9. dxc5 Bxc5
10. b4!

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Premium Chessgames Member
  KEG: Post II

If Romanovsky wanted complications, he had gotten them. And the fact that Mundt soon lost his way seemingly justified his strategy.

10... Be7
11. Ne3 Qc7
12. Na6 a6

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13. 0-0

A. Rabinovich had played 13. Nc2 against Alekhine. The game could still easily have transposed to the 1911 game (especially since Romanovsky played Nc2 on his next turn), but that did not happen, and the game quickly went on its own course.

13... Nh6
14. Nc2

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Thus far, the game was a close contest, and Mundt had held his own. Beginning here, however, he lost his bearings and was lost within a few moves:

14... Nf5?

Objectively, this move (though probably inferior to 14. 0-0 or 14...Rc8), was not all that bad. I assign a "?" because the move reflects Mundt's failure to see the power of g4 by White, a move 14...Nf5 practically invites.

15. Bf2 Rc8

Mundt could have taken steps to anticipate g4 by White; e.g., 15...h5 or 15...g6 or maybe 15...Bd8.

Mundt's position was still viable after the text, but he was beginning to dig his own grave.

16. g4!

As should have been expected

16... Nh6
17. Ne3

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White's threats are none too subtle, and the need for 17...g6 (or maybe 17...f6 or 17...Bd8) should have been apparent to Mundt. But here he engaged in a Queen-side demonstration that led to immediate disaster:

17... d4?

Romanovsky never allowed Mundt to recover from this mistake:

18. Nxd4 NxN

18...g6 was perhaps better, but Black was likely lost anyway.

19. cxN

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19... Bxb4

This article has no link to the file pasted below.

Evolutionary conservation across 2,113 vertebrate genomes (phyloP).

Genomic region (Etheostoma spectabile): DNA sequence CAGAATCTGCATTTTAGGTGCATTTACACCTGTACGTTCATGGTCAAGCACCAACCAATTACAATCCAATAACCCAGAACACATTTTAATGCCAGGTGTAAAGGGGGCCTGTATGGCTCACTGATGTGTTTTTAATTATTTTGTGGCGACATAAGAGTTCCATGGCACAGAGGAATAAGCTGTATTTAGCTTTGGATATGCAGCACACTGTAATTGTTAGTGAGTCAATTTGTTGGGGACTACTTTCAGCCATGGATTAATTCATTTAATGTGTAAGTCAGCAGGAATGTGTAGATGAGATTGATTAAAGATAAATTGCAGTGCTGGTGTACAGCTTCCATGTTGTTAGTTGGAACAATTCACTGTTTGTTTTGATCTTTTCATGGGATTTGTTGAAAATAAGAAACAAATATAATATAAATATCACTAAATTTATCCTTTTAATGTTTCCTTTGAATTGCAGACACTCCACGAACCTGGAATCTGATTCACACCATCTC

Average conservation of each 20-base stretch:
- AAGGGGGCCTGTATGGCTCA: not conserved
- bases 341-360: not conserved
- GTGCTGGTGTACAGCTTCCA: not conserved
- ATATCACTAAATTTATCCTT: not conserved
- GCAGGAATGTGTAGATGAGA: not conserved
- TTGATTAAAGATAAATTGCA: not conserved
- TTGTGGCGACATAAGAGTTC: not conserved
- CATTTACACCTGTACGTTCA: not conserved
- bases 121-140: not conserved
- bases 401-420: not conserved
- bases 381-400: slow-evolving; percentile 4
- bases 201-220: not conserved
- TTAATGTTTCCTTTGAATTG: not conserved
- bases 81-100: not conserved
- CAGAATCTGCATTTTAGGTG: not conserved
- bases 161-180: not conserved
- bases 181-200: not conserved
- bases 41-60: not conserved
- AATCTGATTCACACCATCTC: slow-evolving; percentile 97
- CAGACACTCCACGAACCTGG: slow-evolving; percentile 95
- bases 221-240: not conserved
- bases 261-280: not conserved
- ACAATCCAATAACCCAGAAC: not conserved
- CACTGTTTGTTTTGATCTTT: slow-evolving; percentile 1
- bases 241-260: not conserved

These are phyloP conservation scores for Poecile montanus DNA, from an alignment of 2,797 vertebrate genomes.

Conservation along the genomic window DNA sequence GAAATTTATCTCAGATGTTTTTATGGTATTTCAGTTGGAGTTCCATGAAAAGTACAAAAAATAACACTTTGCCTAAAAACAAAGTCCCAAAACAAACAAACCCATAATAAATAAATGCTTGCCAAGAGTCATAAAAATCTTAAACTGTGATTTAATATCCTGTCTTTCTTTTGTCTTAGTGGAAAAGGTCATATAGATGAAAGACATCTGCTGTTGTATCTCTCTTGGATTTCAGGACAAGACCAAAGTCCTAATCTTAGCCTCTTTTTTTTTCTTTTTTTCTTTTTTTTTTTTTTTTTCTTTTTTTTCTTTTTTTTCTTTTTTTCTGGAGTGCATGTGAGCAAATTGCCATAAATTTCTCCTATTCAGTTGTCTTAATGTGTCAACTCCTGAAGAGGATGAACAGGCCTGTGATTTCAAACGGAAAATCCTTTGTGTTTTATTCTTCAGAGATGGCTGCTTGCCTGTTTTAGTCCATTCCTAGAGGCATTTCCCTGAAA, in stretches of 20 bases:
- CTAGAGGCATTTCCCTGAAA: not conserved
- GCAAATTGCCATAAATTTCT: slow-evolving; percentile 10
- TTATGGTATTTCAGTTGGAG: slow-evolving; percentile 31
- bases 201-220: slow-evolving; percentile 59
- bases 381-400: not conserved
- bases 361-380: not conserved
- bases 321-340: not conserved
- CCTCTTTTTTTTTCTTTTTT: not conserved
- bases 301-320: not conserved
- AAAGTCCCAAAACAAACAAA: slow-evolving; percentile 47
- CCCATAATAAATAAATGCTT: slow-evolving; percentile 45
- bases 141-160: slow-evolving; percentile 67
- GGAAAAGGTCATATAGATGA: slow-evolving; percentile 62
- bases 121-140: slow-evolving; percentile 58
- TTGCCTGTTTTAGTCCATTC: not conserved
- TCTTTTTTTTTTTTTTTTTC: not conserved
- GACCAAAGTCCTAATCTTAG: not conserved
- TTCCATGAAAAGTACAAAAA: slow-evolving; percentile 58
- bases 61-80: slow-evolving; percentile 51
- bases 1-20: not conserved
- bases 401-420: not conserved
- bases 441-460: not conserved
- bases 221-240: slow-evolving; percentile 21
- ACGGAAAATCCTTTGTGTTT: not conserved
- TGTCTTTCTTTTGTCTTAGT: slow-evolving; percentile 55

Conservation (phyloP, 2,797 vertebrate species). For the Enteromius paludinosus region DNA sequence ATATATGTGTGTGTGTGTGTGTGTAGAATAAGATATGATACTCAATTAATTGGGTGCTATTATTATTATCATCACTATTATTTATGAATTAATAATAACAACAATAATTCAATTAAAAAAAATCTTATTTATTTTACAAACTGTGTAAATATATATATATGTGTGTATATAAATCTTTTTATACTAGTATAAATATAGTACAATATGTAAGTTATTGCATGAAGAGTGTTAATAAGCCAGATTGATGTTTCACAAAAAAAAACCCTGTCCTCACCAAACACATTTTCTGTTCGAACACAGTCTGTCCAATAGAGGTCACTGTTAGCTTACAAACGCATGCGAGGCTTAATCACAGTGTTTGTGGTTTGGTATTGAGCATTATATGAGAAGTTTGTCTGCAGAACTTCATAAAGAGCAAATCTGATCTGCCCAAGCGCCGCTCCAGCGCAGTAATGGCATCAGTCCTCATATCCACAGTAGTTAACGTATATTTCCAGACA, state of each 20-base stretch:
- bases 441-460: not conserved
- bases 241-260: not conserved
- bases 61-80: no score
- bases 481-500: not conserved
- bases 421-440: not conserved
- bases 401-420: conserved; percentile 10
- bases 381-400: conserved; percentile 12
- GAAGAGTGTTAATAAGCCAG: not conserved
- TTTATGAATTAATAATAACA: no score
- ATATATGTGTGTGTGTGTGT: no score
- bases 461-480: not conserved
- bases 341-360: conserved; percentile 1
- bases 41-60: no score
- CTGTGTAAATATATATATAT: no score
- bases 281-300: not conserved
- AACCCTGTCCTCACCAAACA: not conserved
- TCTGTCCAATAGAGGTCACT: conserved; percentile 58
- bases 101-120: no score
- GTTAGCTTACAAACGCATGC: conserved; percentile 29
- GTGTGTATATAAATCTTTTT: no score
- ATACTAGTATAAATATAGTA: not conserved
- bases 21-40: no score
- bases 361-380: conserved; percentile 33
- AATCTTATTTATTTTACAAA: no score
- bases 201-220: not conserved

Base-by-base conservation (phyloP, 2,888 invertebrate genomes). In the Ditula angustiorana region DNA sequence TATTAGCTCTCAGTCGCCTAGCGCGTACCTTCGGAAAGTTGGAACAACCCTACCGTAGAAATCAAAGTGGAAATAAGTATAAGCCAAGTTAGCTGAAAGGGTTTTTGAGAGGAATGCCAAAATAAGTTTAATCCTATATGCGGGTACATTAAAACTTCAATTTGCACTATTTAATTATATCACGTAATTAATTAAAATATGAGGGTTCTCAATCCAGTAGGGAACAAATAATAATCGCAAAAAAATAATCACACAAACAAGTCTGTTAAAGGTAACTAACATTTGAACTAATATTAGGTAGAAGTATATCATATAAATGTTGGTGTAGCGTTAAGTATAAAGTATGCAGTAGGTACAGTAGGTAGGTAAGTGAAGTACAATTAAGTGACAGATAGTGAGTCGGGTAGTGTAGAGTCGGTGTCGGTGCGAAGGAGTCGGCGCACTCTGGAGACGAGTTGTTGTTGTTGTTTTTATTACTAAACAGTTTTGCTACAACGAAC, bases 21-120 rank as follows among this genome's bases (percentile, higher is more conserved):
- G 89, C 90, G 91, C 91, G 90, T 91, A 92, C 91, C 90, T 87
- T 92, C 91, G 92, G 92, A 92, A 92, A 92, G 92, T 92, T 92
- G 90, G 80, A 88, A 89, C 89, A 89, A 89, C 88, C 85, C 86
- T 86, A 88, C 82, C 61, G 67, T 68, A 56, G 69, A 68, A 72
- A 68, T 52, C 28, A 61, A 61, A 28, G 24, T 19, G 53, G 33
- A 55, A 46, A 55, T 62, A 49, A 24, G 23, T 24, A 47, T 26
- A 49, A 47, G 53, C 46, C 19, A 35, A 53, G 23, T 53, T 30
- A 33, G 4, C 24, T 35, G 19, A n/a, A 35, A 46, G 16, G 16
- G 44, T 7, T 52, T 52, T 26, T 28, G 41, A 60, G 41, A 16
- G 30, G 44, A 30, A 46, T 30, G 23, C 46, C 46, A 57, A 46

Obviously not cognizant of what was happening on the board. In fairness to Mundt, however, alternatives such as 19...Qc3 were not much better.

20. g5

20. Rab1 was probably White's strongest move. But the text proved more than sufficient to keep Mundt reeling.

The position after 20. g5 was:

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Mundt was likely lost whatever he did. But starting here he collapsed entirely and offered no serious further resistance. I will discuss the resulting massacre in my next post on this game.

Premium Chessgames Member
  KEG: Post III

20... Ng8?

20...Nf5 would probably not have saved the game, but the text was just awful.

Black's position was now a horror show:

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21. d5

21. Rab1 also wins easily.

21... exd5?

This only added fuel to Romanovsky's attack. But not even the "better" 21...Qd7 or 21...Ne7 held much hope to save the game.

22. Nxd5

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22... Qc4

This allows Romanovsky to crush any remaining life in the Black position. But I see nothing better.

23. NxB QxN

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Given his wretchedly undeveloped King-side, Mundt was effectively now playing down a Rook and a Knight. A sure recipe for disaster, as it proved to be.

24. Rab1

24. Rfd1 is a killer, but over-the board one can hardly fault Romanovsky for playing the simple winning text.

24... Qxf4

Given the state of the Black position, why not grab a pawn en route to what was now virtually certain defeat.

25. Rxb7

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To call Mundt's position a disaster would be to understate the situation.

25... Qxg5?

25...Qg4+ might have prolonged the game a few moves.

26. Bg3

26. Kh1 is the pretty winning move. But the text also did the trick.

26... Rd8

The fastest way to lose.

27. Qb3


27. Qc4 was even more brutal, but the text was more than adequate, leaving the position as follows: